These are the products we recommend:
- Humphrey’s Witch Hazel (Cucumber/Melon) Facial Tone
- Quinns Alcohol-Free Rose Petal & Aloe Vera Witch Hazel Toner
- Thayers Alcohol-Free Rose Witch Hazel with Aloe
Witch hazel is an all-natural astringent, which means it causes skin cells to contract ever so slightly. This contraction makes the pores tighten, locking in moisture and controlling blemishes. It also cleanses the skin, clearing out oil, dirt, debris, pollutants, bacteria and dead skin cells, which helps to control acne and hormonal flare ups.
Both the leaves and bark of the witch hazel contain a skin-healing agent which is not only used as a cleanser and toner, but also on insect bites, poison ivy, inflammation and blisters. It’s one of the best remedies for skin irritations, working to calm the aggravated tissue whilst reducing redness and swelling.
Early settlers in America acquired the vast majority of their knowledge from the Native Americans, who were experts in the exceptional medicinal values of the witch hazel plant. Back then, witch hazel was used as the go-to first aid treatment for wounds, tumors, bruising, sores, swelling and skin issues such as psoriasis and eczema.
It’s also applied to varicose veins and haemorrhoids in a liniment, as it constricts the blood vessels. The bark and leaves of witch hazel contain copious quantities of tannins which give it it’s astringent qualities, extracts from it’s bark and leaves contain an active ingredient which helps reduce bleeding, even stopping it entirely. Natives would regularly keep a witch hazel tincture on hand to take internally for mothers in labour, in case of heavy bleeding.
It’s too good not to try, so why not take Witch hazel DIY?
Make your own tonic
- ½ pound witch hazel bark (you can purchase witch hazel bark here)
- distilled water to cover 1-2 inches above bark
- vodka or pure grain alcohol
- Add the first two ingredients to a stockpot on the stove. Bring the water to a boil and then turn down the heat to a simmer. Simmer for 20 minutes, covered.
- Remove from heat and keep the stock pot covered until your tea is completely cooled.
- Strain and add half the total volume of tea in vodka or pure grain alcohol. (If you have 18 ounces of tea, add 9 ounces of alcohol.)
Notes: If you prefer to leave out the alcohol to minimise any drying on very sensitive skin that is fine, but you will need to store your tonic in the refrigerator for up to a week. Otherwise, this tonic has a shelf life of 1-2 years. Store it in a cool place away from direct sunlight.
An Astringent Spritzer
- 2 tbsp Witch Hazel Tonic (from recipe above)
- Distilled water
- 8-10 drops essential oil
- Pour the witch hazel into a small spritzer bottle and fill the rest of the way with distilled water.
- Add an essential oil or combination of essential oils of your personal preference (I always go for lavender).
- Store this spritzer in a cool dark place, or the refrigerator if you’d like.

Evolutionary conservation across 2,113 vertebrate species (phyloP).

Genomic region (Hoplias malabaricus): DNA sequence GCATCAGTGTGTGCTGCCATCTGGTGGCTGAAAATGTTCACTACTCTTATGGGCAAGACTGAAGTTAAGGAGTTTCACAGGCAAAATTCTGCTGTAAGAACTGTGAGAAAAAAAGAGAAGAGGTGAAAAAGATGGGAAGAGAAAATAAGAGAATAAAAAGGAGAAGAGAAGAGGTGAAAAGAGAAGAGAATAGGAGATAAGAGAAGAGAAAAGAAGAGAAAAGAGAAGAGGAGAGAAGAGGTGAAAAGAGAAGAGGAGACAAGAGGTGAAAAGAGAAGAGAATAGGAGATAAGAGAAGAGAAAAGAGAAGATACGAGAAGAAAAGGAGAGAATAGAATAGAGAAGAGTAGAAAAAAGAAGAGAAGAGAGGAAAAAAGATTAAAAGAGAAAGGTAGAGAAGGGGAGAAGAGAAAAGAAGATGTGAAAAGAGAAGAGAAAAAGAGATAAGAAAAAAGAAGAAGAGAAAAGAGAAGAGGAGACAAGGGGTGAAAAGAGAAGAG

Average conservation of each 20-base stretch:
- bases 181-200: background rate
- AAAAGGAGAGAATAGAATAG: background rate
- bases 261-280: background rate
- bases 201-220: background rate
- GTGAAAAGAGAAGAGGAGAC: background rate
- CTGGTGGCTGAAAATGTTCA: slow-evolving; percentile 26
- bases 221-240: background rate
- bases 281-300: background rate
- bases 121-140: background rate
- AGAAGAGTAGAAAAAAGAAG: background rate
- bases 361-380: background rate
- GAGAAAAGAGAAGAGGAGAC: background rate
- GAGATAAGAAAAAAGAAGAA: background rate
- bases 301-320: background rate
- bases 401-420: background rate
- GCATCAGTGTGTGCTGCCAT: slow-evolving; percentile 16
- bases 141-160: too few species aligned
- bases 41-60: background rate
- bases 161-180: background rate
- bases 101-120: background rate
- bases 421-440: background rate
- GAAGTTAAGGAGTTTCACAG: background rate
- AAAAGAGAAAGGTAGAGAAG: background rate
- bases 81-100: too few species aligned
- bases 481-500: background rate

Notes: One of my favourite ways to relax before bed on a hot summer night is a lavender face astringent after washing my face.
- 90ml distilled witch hazel (found it in most supermarkets, chemists or online)
- 3 drops lavender essential oil
- 6 drops lemon essential oil
- 2 drops lime essential oil
- 2 drops clove essential oil
- 4 drops grapefruit essential oil
Method: Add all ingredients to a glass bottle and shake. Personally I find it more effective to use with cotton wool or tissue to wipe underarms but you could decant into an atomiser bottle if you’d prefer a spray.
This is not an antiperspirant, so it’s not going to stop you sweating. But the witch hazel, lavender, lemon, grapefruit and lime are all astringent (they ‘shrink’ the pores in your skin) – clove, lavender, lemon, grapefruit and lime essential oils are brilliant for the skin and fighting bacteria as they are all antiseptic, anti-viral, disinfectant and detoxifying. Clove is especially skin-friendly and is used to treat acne, helping your underarms heal from shaving, and to keep skin clear. Who wouldn’t want these lovely oils on their skin rather than the parabens and harmful chemicals in regular deodorant?
Get certified with our Holistic Skincare Products Course
Here at The School of Natural Health Sciences we offer a selection of over 60 holistic therapy courses, among which is our diploma-correspondent Holistic Skincare Products Course. Learn to make your own products with all the best natural ingredients, and upon completion you’ll be able to design, create, tailor, package and distribute your homemade goods. This course covers it all, from equipment and food additives to labelling and legislation. Not only will you have a fresh skill set and brand new career path, but you’ll take away tricks of the trade and top quality insider knowledge thanks to the course writer, Joy Picot, who has over 20 years experience in the field.
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- Take lessons at your own pace
- Choose to self-study or be tutored
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